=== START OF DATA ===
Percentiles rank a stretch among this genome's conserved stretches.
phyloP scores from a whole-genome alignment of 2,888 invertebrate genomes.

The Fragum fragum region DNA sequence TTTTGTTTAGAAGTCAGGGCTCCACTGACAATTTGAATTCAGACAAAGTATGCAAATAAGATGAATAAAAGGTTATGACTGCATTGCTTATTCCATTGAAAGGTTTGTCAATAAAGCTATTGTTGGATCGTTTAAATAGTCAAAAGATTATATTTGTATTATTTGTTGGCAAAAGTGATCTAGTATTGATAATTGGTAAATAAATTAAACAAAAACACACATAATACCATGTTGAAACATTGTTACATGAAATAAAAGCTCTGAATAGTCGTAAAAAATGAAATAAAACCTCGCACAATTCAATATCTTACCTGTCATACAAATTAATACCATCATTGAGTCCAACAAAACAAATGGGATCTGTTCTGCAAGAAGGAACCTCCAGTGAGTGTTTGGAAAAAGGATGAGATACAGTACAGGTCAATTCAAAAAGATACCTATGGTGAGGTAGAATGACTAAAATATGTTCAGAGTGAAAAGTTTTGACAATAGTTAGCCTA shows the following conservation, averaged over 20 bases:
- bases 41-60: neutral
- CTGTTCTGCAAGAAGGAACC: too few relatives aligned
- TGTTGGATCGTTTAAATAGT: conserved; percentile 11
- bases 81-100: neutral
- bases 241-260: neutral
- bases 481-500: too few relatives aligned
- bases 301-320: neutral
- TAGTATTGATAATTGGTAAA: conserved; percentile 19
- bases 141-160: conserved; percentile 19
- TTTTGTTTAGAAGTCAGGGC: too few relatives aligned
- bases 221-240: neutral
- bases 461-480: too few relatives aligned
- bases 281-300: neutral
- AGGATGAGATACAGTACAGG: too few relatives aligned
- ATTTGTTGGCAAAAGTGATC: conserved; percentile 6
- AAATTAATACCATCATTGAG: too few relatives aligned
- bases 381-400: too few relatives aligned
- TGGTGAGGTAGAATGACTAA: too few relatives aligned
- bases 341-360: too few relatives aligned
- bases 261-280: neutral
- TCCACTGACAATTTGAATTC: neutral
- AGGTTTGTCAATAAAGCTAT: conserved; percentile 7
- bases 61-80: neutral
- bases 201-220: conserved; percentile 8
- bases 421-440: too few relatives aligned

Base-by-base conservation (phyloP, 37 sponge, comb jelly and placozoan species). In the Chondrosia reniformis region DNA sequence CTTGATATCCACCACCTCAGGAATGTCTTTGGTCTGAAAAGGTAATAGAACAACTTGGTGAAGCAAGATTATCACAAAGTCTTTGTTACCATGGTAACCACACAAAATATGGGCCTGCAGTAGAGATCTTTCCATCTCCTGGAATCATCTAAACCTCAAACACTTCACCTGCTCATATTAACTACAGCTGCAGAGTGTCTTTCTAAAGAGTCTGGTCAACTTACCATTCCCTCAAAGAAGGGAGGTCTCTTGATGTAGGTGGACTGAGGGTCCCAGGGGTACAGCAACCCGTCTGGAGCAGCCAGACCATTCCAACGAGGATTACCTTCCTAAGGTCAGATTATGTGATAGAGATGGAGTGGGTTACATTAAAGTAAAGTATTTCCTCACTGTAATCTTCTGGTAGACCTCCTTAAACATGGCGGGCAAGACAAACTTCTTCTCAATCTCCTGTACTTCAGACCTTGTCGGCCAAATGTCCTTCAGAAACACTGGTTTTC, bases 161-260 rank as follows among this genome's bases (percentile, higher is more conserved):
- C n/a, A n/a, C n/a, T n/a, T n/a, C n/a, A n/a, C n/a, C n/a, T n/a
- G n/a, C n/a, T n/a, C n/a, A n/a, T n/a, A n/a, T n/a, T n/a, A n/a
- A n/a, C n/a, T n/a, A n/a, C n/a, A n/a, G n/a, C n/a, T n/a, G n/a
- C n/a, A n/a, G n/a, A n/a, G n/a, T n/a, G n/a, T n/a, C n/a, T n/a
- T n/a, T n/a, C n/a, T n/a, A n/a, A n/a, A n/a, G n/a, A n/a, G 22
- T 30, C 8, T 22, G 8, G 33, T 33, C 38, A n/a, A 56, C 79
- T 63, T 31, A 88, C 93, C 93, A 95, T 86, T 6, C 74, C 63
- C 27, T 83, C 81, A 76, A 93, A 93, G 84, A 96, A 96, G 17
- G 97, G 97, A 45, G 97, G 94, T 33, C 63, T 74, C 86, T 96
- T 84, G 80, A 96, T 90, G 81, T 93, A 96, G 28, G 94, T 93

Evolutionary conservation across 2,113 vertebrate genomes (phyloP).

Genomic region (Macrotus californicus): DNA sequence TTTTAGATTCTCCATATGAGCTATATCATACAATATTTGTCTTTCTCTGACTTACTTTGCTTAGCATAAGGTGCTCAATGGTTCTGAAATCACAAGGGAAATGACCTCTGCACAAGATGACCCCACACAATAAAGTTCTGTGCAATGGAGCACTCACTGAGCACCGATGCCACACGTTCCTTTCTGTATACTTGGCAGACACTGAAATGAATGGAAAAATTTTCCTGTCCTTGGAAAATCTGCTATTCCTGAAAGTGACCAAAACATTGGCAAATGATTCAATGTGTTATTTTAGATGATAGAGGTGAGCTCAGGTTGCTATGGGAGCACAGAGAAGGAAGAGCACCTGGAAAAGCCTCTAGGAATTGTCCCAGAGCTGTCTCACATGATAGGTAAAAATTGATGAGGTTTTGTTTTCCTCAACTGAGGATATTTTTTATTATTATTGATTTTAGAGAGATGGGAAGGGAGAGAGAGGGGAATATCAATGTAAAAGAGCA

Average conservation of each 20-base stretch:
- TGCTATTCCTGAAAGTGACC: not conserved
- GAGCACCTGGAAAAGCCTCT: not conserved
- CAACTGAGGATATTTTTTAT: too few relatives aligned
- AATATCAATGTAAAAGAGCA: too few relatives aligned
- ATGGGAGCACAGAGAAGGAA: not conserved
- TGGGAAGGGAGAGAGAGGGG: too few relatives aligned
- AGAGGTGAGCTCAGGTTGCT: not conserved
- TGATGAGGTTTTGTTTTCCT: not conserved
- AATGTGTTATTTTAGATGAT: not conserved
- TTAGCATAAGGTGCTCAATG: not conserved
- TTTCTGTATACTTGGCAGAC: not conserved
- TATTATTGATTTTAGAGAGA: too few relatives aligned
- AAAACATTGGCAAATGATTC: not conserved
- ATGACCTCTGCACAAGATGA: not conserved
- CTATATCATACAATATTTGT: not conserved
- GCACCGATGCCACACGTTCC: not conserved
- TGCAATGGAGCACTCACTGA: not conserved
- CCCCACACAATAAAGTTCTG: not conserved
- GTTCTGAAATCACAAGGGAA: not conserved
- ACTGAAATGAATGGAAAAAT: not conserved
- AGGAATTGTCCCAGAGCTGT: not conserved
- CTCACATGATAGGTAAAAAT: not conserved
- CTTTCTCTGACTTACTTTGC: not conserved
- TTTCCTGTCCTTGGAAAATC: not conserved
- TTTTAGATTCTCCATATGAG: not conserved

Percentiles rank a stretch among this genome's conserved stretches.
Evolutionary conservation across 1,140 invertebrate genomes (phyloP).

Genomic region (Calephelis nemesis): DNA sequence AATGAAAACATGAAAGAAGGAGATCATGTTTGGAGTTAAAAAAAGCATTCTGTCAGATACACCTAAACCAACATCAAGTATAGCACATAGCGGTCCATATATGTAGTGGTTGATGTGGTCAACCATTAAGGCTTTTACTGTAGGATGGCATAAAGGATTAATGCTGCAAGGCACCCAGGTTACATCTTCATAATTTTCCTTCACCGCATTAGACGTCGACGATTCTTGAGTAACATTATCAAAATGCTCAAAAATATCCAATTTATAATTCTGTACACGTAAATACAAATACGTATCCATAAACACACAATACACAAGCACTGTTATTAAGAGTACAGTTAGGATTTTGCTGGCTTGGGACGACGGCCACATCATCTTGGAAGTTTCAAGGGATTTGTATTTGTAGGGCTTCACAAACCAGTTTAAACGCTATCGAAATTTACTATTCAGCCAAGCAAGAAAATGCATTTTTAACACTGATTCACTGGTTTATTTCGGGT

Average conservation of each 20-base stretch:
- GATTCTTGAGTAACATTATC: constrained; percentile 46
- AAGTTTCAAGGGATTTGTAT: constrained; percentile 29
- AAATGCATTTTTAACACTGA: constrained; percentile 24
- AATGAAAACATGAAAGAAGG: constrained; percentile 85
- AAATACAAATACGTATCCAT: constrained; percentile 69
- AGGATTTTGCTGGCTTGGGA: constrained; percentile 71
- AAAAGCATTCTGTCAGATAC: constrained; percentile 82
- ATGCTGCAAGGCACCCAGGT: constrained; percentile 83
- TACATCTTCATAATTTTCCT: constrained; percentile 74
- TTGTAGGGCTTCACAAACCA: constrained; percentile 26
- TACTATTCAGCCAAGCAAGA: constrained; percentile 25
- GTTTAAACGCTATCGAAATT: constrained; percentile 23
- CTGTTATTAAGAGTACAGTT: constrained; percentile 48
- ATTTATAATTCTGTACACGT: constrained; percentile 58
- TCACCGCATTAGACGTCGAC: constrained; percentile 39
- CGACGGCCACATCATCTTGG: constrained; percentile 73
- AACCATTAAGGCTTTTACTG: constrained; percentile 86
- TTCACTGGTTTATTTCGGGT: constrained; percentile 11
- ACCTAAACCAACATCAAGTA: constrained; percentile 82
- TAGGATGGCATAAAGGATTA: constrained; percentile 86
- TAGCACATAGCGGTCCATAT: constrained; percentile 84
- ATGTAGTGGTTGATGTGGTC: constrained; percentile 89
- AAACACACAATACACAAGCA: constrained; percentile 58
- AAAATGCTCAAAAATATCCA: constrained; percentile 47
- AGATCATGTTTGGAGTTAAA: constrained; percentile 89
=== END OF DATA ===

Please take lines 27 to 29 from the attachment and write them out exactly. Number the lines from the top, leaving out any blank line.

- bases 201-220: conserved; percentile 8
- bases 421-440: too few relatives aligned

Base-by-base conservation (phyloP, 37 sponge, comb jelly and placozoan species). In the Chondrosia reniformis region DNA sequence CTTGATATCCACCACCTCAGGAATGTCTTTGGTCTGAAAAGGTAATAGAACAACTTGGTGAAGCAAGATTATCACAAAGTCTTTGTTACCATGGTAACCACACAAAATATGGGCCTGCAGTAGAGATCTTTCCATCTCCTGGAATCATCTAAACCTCAAACACTTCACCTGCTCATATTAACTACAGCTGCAGAGTGTCTTTCTAAAGAGTCTGGTCAACTTACCATTCCCTCAAAGAAGGGAGGTCTCTTGATGTAGGTGGACTGAGGGTCCCAGGGGTACAGCAACCCGTCTGGAGCAGCCAGACCATTCCAACGAGGATTACCTTCCTAAGGTCAGATTATGTGATAGAGATGGAGTGGGTTACATTAAAGTAAAGTATTTCCTCACTGTAATCTTCTGGTAGACCTCCTTAAACATGGCGGGCAAGACAAACTTCTTCTCAATCTCCTGTACTTCAGACCTTGTCGGCCAAATGTCCTTCAGAAACACTGGTTTTC, bases 161-260 rank as follows among this genome's bases (percentile, higher is more conserved):